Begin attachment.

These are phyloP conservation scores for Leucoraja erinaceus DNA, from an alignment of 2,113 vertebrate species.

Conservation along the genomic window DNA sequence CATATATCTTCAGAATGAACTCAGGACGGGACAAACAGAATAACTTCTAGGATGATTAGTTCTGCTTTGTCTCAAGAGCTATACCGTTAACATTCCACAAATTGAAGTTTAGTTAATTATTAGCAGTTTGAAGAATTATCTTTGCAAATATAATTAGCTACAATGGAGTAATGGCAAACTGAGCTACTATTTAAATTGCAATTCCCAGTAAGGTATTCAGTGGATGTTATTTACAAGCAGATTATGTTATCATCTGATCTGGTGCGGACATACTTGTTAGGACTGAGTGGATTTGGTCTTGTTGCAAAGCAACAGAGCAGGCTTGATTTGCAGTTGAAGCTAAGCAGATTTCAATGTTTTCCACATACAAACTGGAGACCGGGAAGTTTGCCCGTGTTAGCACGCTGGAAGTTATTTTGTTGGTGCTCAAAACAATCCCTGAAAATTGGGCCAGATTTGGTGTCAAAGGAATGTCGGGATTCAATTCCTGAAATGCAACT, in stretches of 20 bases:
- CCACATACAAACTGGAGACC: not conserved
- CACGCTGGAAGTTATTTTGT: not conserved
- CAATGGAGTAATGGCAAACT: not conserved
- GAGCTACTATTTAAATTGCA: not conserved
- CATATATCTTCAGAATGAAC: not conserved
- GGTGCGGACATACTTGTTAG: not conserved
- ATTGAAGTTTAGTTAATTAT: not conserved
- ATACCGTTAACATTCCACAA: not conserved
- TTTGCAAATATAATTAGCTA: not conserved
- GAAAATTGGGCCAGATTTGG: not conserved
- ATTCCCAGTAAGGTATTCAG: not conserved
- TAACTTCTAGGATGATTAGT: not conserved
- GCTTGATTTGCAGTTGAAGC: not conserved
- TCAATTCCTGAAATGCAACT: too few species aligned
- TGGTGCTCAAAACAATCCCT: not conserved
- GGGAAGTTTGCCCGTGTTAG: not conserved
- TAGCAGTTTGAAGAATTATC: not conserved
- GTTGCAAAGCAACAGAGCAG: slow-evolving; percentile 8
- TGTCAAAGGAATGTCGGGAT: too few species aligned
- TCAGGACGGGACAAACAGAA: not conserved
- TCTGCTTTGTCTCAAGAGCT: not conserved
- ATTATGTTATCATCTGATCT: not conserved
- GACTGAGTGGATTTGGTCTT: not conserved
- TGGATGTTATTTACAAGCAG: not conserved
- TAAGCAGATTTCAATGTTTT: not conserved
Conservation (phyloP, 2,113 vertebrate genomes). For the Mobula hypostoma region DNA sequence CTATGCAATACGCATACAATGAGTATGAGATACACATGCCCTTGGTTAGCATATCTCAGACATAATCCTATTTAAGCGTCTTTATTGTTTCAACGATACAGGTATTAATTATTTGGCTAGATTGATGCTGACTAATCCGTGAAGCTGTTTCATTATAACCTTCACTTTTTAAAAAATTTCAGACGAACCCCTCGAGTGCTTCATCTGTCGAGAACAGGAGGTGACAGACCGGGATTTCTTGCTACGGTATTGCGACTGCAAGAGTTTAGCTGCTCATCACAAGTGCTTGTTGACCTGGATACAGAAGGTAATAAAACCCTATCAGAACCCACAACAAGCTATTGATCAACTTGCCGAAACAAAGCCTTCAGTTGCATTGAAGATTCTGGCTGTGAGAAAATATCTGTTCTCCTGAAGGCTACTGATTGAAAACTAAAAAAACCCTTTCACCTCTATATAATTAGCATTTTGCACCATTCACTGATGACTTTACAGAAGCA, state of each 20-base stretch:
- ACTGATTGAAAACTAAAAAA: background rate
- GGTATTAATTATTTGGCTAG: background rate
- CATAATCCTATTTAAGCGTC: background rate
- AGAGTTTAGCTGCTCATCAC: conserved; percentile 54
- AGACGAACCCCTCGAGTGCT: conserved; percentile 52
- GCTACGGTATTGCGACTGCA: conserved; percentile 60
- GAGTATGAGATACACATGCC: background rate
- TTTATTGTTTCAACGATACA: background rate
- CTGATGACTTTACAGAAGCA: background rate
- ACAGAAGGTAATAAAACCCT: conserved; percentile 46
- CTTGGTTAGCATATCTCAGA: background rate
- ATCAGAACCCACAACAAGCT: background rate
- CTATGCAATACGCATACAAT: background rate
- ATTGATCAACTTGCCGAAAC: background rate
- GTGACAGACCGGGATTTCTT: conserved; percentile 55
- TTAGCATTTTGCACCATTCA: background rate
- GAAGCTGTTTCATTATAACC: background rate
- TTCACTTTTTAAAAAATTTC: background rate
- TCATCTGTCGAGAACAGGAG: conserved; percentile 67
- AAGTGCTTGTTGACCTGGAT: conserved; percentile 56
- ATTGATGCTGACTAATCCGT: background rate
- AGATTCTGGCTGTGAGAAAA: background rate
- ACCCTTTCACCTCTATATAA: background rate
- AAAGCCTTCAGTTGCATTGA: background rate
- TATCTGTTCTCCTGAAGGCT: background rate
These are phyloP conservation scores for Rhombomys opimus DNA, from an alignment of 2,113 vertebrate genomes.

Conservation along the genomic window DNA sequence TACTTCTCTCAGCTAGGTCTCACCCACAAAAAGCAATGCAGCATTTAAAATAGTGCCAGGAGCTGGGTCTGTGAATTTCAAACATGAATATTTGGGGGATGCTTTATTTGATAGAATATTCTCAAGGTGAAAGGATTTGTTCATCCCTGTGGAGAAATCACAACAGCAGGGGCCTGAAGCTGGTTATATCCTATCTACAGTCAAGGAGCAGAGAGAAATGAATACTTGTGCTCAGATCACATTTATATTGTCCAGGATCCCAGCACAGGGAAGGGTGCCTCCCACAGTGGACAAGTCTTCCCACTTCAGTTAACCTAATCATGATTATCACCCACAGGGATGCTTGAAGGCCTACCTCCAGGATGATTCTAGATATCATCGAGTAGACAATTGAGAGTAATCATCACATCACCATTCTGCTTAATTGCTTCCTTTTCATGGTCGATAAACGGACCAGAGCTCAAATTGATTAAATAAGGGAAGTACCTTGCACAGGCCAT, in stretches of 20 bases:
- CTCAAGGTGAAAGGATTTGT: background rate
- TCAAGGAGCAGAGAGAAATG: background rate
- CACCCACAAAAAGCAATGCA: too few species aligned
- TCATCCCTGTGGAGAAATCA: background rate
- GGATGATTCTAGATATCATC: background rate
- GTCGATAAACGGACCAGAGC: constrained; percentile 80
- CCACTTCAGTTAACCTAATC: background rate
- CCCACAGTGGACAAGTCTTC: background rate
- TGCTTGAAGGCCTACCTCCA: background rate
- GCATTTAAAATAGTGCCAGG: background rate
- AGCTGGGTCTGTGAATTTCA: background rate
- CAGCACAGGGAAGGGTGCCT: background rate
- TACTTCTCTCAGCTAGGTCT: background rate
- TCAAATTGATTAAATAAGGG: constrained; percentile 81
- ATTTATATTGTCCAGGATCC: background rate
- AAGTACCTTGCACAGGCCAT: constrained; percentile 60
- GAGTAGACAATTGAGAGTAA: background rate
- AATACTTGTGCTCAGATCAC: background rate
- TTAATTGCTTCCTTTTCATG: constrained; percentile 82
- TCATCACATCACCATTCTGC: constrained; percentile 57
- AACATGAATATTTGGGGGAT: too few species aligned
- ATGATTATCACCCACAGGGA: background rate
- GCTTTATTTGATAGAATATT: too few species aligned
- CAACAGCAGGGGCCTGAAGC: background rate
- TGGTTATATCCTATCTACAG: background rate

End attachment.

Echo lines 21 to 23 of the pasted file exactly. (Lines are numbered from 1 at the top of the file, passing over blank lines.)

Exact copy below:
- TGTCAAAGGAATGTCGGGAT: too few species aligned
- TCAGGACGGGACAAACAGAA: not conserved
- TCTGCTTTGTCTCAAGAGCT: not conserved